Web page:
Curb weight (US English) is the total weight of a vehicle with standard equipment, all necessary operating consumables (e.g. motor oil and coolant), a full tank of fuel, while not loaded with either passengers or cargo.
This definition may differ from definitions used by governmental regulatory agencies or other organizations, for example, many European Union manufacturers include the weight of a 75 kilogram driver to follow European Directive 95/48/EC. Additionally, organizations may define curb weight with fixed levels of fuel and other variables to equalize the value for the comparison of different vehicles.
Dry weight is a technical term that refers to the weight of an automobile (or a motorcycle) without any consumables, passengers, or cargo. It is one of the two common weight measurements included in vehicle specifications, the other one being curb weight.
The difference between dry weight and curb weight depends on many variables such as the capacity of the fuel tank.
Over time, most domestic vehicle manufacturers have more commonly used the term 'shipping weight', which refers to the vehicle in as-built, no-option condition. This would include engine oil, coolant, brake fluid and at least some small quantity of fuel, as vehicles have traditionally been driven off the assembly line and these fluids were necessary to do so. Hobbyists have debated the accuracy of these figures, as they often seem low versus occasional real world checks on the same-specification vehicle. One theory is that shipping weight was intentionally calculated on the low side to realize a cost savings in the freight transport of vehicles across the country.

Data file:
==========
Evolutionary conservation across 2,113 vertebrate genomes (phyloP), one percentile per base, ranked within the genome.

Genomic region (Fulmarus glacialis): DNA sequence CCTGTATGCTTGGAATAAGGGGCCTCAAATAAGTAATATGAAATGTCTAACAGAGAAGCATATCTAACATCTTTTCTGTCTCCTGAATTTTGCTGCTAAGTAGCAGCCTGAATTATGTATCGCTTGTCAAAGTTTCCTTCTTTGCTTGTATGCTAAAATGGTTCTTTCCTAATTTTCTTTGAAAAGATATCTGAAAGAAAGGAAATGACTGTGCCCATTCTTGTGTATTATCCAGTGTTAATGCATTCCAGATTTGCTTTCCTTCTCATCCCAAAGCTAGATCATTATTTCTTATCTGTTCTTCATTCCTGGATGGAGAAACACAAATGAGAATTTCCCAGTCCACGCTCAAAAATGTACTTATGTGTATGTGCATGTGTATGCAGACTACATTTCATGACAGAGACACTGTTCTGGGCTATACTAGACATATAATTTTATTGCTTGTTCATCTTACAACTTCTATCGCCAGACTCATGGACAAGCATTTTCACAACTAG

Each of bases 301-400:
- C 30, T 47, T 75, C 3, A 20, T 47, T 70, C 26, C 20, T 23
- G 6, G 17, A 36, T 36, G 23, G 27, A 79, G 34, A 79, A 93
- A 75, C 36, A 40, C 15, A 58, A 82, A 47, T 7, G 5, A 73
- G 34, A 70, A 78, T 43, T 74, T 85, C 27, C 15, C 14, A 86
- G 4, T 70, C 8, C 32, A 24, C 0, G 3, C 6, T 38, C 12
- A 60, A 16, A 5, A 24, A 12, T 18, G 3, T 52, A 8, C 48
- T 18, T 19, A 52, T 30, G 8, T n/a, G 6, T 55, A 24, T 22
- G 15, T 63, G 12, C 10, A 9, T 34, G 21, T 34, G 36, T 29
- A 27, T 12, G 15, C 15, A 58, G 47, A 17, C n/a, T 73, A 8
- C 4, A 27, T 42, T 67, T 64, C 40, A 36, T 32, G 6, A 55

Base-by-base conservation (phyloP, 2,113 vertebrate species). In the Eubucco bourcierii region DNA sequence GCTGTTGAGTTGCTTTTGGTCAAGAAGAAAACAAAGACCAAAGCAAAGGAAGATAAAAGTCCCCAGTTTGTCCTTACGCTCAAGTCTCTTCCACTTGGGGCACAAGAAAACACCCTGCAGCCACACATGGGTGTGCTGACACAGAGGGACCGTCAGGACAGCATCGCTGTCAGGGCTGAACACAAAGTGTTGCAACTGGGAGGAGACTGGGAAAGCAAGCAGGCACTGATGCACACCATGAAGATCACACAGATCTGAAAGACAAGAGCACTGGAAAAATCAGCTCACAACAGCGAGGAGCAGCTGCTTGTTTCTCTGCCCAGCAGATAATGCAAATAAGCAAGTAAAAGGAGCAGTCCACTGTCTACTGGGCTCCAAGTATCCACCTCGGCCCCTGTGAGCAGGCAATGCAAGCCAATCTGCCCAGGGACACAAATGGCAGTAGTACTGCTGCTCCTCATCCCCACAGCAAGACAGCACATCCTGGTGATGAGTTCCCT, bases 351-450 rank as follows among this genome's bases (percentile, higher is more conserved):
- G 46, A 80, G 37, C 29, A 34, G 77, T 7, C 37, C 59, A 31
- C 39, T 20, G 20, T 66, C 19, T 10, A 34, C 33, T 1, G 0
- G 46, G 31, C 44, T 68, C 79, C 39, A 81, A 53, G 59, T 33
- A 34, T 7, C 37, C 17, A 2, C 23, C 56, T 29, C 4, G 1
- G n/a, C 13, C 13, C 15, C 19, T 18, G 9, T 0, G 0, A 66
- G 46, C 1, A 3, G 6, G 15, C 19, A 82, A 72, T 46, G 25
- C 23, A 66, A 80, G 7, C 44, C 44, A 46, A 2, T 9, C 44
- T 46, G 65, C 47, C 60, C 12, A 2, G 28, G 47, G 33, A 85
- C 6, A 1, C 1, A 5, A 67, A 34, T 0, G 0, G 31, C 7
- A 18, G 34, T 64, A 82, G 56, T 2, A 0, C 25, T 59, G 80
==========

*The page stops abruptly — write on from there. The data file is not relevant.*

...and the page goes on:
In motor vehicles, the gross trailer weight rating (GTWR) is the total mass of a road trailer that is loaded to capacity, including the weight of the trailer itself, plus fluids, and cargo, that a vehicle is rated to tow by the manufacturer. In the United States and Canada, the static tongue load, the weight of the trailer as measured at the trailer coupling, is generally recommended to be 10-15% of the GTWR.
In the United States and Canada, there are four main weight classes of trailer hitches as defined by the Society of Automotive Engineers(SAE):
The gross axle weight rating (GAWR) is the maximum distributed weight that may be supported by an axle of a road vehicle. Typically, GAWR is followed by either the letters FR or RR, which indicate front or rear axles respectively.
In the United States, commercial truck classification is determined based on the vehicle's gross vehicle weight rating (GVWR). The classes range from 1-8. It also done more broadly under the US DOT Federal Highway Administration (FHWA) Vehicle Inventory and Use Survey (VIUS) standards, which groups Class 1, 2 and 3 as "Light Duty", 4, 5 and 6 as "Medium Duty", and 7-8 as "Heavy Duty".
When domestic light-duty trucks were first produced, they were rated by their payload capacity in tons (e.g., ½-, ¾- and 1-ton). This has led to categorizing trucks similarly, even if their payload is different. Therefore, the Ford Ranger, Chevy S-10, and GMC S-15 are called quarter-tons (¼-ton). The Ford F-150, Chevy 10, Chevy/GMC 1500, and Dodge 1500 are half-tons (½-ton). The Ford F-250, Chevy 20, Chevy/GMC 2500, and Dodge 2500 are three-quarter-tons (¾-ton). Chevy/GMC's ¾-ton suspension systems were further divided into light and heavy-duty, differentiated by 5-lug and 6 or 8-lug wheel hubs depending on year, respectively. The Ford F-350, Chevy 30, Chevy/GMC 3500, and Dodge 3500 are one tons (1-ton).
Similar schemes exist for vans and SUVs (e.g., a 1-ton Dodge Van or a ½-ton GMC Suburban), medium duty trucks (e.g. the Ford ton-and-a-half F-450) and some military vehicles, like the ubiquitous deuce-and-a-half.
Throughout the years, the payload capacities for most domestic pickup trucks have increased while the ton title has stayed the same. The idiosyncratic ton rating is nothing more than just a colloquial way to designate and compare common trucks and vans.